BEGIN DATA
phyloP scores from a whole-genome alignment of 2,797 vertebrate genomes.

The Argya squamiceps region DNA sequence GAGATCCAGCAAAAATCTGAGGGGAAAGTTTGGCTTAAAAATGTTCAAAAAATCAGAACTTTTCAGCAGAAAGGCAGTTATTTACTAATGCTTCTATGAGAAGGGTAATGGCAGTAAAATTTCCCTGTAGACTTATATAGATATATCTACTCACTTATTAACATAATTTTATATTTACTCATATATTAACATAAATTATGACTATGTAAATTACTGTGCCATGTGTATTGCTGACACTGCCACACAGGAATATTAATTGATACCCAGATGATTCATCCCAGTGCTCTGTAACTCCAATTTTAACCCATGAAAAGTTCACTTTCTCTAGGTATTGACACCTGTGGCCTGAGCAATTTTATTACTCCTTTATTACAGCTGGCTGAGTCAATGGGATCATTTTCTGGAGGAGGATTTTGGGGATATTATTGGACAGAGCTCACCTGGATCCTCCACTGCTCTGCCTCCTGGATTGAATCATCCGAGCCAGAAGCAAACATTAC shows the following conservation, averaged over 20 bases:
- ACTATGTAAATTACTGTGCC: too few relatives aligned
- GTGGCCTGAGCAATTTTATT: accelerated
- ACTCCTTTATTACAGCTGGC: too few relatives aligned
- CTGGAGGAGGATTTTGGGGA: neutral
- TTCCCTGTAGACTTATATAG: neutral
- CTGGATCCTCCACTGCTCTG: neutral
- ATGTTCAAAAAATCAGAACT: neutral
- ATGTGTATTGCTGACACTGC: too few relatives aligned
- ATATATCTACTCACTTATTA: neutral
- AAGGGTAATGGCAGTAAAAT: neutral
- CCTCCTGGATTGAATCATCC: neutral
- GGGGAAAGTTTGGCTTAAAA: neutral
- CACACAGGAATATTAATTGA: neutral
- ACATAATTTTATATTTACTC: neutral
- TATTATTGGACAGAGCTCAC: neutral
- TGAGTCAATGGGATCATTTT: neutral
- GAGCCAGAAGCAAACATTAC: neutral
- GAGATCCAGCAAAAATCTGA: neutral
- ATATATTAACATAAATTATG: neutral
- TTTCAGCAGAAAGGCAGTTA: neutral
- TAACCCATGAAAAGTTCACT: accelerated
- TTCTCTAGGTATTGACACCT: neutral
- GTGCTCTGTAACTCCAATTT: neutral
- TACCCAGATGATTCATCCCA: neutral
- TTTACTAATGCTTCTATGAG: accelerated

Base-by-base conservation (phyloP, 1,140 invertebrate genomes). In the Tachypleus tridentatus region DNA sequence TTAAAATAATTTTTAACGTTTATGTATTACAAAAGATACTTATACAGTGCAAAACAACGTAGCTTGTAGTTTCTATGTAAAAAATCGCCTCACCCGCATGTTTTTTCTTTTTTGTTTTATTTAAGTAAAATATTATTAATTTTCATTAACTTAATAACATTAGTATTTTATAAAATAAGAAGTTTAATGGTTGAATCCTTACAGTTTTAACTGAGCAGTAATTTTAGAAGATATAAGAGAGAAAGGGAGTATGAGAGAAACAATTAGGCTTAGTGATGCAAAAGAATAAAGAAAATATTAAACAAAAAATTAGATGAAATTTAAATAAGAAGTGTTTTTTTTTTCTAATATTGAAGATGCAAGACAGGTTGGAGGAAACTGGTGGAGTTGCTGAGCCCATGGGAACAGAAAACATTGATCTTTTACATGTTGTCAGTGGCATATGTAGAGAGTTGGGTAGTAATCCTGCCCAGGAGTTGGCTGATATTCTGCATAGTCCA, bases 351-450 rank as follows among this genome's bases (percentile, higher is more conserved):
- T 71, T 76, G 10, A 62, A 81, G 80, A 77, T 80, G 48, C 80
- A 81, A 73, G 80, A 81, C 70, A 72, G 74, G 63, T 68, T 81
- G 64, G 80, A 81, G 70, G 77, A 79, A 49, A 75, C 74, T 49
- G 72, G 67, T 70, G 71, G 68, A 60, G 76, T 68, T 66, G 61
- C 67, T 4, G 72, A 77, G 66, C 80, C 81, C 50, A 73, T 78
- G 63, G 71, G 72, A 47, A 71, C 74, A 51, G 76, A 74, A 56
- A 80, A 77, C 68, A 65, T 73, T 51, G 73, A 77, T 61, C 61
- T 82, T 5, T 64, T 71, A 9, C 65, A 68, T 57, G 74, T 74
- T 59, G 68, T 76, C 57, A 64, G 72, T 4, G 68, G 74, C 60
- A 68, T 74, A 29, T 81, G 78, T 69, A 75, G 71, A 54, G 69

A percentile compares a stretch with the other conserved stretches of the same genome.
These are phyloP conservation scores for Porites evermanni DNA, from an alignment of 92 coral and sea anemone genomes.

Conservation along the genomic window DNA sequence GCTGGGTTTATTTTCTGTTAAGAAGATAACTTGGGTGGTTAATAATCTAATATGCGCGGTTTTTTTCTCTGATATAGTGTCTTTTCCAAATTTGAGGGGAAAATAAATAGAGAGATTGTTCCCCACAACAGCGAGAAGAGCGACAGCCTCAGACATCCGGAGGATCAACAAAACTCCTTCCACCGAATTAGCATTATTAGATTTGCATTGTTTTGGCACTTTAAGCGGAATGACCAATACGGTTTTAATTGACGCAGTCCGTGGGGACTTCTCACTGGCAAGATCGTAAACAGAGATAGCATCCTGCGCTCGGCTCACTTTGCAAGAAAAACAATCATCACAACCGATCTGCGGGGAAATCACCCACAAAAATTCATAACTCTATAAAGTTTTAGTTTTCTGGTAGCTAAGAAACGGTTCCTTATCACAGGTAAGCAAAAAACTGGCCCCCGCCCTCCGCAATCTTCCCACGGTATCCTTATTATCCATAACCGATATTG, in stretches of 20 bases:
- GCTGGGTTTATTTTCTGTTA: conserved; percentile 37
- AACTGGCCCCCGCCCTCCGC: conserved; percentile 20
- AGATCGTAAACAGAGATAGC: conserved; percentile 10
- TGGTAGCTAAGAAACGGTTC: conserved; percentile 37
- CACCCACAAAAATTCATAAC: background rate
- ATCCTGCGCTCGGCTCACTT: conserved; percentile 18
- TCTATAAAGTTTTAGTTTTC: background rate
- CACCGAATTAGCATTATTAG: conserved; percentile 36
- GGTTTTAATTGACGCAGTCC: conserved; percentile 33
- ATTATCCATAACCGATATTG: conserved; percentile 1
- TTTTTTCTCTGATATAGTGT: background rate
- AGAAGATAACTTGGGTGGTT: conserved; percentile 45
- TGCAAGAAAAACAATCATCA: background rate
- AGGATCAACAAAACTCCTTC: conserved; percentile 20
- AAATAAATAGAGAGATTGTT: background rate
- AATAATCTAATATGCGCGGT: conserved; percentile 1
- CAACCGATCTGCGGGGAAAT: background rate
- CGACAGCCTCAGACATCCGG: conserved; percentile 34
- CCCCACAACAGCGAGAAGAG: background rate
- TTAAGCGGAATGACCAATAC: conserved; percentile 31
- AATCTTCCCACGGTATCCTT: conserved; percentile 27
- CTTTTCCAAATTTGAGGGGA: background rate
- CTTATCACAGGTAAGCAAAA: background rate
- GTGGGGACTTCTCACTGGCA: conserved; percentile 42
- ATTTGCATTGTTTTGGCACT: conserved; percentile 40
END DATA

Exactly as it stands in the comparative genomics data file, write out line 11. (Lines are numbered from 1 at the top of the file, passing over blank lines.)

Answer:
- ATATATCTACTCACTTATTA: neutral